Mama and Papa ‘Skiy are both from St. Petersburg.
Well, Mama is from St. Petersburg, Florida, and Papa is from St. Petersburg, Russia.
As a result, our family extends the length of the Atlantic Ocean and we’ve been teaching our boys how to speak Russian, so much that lately our youngest prefers to attempt Russian more than English. It’s cute because our boys are nowhere near being fluent and certainly don’t understand Russian conversations. But they try and they’re learning.
This past week we had the opportunity to spend a couple of days with Papa ‘Skiy’s brother, sister-in-law, and our niece and nephew. It’s been years since Papa has seen his brother; he doesn’t get over here often anymore because he owns and runs multiple stores in Russia. Papa’s sister-in-law comes over at least once a year with their kids, and we try to get together every time they are in the States.
For whatever reason, it was more difficult to part ways this time. As though we’ve all bonded more.
The kids are a little older now and play together beautifully. And even though our niece doesn’t yet speak or understand English (she’s four) she and our sons played together as though they all understood one another. Language barrier? Pfft… Non-existent.
When you’re family — or just close friends — there are no barriers.
We have different beliefs and customs. Although Papa was born in Russia, he’s now been in America far longer than he was in Russia, so he’s more American and has certainly assimilated. Even when he speaks Russian, he has an American accent.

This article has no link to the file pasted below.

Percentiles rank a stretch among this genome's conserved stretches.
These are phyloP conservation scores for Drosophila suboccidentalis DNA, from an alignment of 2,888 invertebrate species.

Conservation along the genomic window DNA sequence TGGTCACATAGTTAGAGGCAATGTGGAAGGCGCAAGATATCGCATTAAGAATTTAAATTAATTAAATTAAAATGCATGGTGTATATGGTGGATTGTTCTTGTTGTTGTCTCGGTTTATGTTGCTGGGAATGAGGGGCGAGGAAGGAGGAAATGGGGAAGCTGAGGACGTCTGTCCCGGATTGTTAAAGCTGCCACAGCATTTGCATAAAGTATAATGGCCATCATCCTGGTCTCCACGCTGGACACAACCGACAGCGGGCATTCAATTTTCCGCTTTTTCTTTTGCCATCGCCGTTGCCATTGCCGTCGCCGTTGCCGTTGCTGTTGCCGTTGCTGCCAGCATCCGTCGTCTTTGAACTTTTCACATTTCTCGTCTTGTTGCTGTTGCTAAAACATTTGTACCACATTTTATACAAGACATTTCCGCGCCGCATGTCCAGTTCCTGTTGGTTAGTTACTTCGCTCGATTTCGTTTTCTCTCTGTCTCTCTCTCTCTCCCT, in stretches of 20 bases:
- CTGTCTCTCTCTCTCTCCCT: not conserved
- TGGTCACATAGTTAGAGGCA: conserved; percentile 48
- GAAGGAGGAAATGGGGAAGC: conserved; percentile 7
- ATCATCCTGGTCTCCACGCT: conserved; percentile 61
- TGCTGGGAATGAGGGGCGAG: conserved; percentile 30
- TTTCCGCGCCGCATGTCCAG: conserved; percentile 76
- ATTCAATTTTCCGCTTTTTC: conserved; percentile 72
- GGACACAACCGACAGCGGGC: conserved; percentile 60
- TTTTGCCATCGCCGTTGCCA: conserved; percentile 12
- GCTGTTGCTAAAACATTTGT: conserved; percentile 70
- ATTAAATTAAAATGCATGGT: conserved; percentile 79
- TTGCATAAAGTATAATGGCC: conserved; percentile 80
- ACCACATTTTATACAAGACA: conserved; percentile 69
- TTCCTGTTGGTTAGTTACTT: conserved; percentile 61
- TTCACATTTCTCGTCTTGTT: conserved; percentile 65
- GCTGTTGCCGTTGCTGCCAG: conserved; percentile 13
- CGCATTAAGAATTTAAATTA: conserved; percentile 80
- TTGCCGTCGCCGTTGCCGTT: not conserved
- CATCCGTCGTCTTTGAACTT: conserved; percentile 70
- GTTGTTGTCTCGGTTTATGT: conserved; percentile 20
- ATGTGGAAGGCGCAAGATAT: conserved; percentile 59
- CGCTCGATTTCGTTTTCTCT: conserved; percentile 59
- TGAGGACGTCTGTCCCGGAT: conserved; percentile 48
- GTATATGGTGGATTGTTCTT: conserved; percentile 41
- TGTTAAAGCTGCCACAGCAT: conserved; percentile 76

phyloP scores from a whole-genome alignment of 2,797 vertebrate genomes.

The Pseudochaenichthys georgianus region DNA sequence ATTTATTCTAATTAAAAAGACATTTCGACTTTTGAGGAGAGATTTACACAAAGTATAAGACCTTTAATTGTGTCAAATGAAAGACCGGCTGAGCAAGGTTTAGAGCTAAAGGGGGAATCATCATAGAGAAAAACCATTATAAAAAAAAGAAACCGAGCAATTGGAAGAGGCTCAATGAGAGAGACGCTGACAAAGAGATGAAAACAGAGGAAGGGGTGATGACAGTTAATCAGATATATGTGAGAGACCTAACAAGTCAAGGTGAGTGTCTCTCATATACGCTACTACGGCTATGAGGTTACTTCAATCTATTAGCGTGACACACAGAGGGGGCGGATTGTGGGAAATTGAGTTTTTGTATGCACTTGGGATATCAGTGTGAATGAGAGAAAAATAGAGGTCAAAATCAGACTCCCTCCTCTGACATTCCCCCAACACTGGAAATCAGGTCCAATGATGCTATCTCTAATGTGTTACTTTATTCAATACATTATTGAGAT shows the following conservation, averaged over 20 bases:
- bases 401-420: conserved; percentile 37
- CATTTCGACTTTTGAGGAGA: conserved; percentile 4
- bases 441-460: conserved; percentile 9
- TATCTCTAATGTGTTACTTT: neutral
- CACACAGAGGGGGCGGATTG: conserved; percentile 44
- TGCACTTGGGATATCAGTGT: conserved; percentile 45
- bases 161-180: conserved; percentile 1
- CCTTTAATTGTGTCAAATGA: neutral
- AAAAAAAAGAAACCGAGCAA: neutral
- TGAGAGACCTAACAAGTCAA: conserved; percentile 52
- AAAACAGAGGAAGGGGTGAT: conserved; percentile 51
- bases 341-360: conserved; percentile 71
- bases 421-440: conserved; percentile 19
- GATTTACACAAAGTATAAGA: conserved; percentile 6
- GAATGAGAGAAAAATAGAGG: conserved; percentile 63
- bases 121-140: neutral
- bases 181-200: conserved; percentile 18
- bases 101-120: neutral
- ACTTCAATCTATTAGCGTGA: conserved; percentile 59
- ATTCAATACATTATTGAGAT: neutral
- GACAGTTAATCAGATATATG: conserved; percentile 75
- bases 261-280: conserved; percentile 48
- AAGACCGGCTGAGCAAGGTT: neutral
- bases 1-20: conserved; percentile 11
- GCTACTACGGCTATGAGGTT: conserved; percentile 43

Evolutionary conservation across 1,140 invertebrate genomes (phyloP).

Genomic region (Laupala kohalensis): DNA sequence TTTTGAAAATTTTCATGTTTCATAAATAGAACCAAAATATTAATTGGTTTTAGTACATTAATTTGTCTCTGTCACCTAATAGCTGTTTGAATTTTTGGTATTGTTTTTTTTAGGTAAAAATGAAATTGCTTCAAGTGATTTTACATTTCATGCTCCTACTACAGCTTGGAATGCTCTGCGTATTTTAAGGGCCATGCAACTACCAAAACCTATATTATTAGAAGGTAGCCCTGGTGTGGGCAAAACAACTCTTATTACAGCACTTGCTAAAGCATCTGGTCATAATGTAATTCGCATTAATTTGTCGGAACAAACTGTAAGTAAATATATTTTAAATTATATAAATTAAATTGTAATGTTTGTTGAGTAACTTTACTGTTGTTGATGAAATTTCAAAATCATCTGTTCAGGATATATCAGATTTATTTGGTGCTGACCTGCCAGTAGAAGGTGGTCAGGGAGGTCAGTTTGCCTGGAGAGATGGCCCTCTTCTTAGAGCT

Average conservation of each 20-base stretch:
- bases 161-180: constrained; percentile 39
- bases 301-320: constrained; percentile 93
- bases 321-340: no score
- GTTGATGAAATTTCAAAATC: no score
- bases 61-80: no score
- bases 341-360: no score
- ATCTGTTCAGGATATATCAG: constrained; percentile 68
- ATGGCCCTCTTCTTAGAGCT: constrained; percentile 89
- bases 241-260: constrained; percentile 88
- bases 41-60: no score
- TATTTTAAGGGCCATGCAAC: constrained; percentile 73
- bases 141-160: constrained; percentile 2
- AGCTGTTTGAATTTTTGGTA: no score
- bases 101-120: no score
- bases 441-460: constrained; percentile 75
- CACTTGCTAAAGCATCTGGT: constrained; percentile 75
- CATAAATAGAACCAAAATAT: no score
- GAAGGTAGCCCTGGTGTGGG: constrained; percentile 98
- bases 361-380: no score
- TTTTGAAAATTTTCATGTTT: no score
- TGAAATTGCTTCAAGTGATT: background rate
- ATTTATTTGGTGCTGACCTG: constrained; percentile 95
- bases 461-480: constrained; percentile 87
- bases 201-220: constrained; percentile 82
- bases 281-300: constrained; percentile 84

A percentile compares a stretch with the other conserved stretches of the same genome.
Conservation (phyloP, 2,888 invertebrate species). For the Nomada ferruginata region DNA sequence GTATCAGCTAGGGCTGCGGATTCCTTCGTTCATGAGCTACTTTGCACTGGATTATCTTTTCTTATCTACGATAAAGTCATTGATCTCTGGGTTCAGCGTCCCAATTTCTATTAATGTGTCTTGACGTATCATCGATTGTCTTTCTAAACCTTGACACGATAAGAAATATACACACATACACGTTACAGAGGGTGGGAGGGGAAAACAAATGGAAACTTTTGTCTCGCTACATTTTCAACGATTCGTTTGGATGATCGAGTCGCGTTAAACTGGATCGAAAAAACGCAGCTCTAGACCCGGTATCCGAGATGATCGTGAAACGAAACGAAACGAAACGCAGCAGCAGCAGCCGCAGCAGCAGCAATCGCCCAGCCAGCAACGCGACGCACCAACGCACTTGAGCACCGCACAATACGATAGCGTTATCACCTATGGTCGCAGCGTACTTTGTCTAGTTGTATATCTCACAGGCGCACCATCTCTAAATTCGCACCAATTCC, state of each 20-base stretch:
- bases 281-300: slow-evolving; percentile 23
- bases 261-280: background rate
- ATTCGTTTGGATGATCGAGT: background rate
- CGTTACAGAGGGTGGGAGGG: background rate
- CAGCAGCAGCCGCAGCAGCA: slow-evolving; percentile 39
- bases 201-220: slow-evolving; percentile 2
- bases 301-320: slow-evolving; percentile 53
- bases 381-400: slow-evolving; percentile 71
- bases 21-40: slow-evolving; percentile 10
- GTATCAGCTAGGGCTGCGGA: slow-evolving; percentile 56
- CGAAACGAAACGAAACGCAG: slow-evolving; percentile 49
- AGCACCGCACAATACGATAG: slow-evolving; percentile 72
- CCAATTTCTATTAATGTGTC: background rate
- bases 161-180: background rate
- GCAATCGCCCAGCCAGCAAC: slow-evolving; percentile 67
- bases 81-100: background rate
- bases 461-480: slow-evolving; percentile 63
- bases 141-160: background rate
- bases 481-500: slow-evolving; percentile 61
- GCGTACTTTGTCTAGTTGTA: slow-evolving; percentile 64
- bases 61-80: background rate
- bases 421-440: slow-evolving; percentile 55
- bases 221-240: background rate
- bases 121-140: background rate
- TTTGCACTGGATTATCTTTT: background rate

We have different habits. One thing that took Mama a while to get used to was the habit of removing shoes when in the house, which is a strong way of life for Russians. Papa has maintained that tradition, and it’s not a bad one. We don’t impose it upon friends or family not acquainted with our Russian side, and admittedly sometimes we’re in such a rush we forget to do it ourselves. However, Russians also wear slippers in the house and even provide extra pairs for visitors…and that’s just something we don’t do and have never done. We just kick off our shoes and walk barefoot or in socks. As a result, our Russian family members bring slippers with them when they visit.
We have different meal styles. In our home we don’t eat large meals. We have a main course, and usually our dessert consists of fruit, if anything at all. Russians have 3- or 4-course meals, complete with an appetizer, main course (or two), and dessert. If we’re cooking then our Russian guests adjust to how we eat, but if they’re cooking then we adjust to their way.
We enjoy different and similar interests. Our RVing hobby is a little odd to them and probably doesn’t make good sense. However, we all enjoy going to the water parks together — which we’ve done in the past and did again on Thursday — and the beach — which they did when they left our house Friday.
It’s family. Nothing is more important to us than family. And that’s more than just a custom, a habit, or a way of life.
It just is.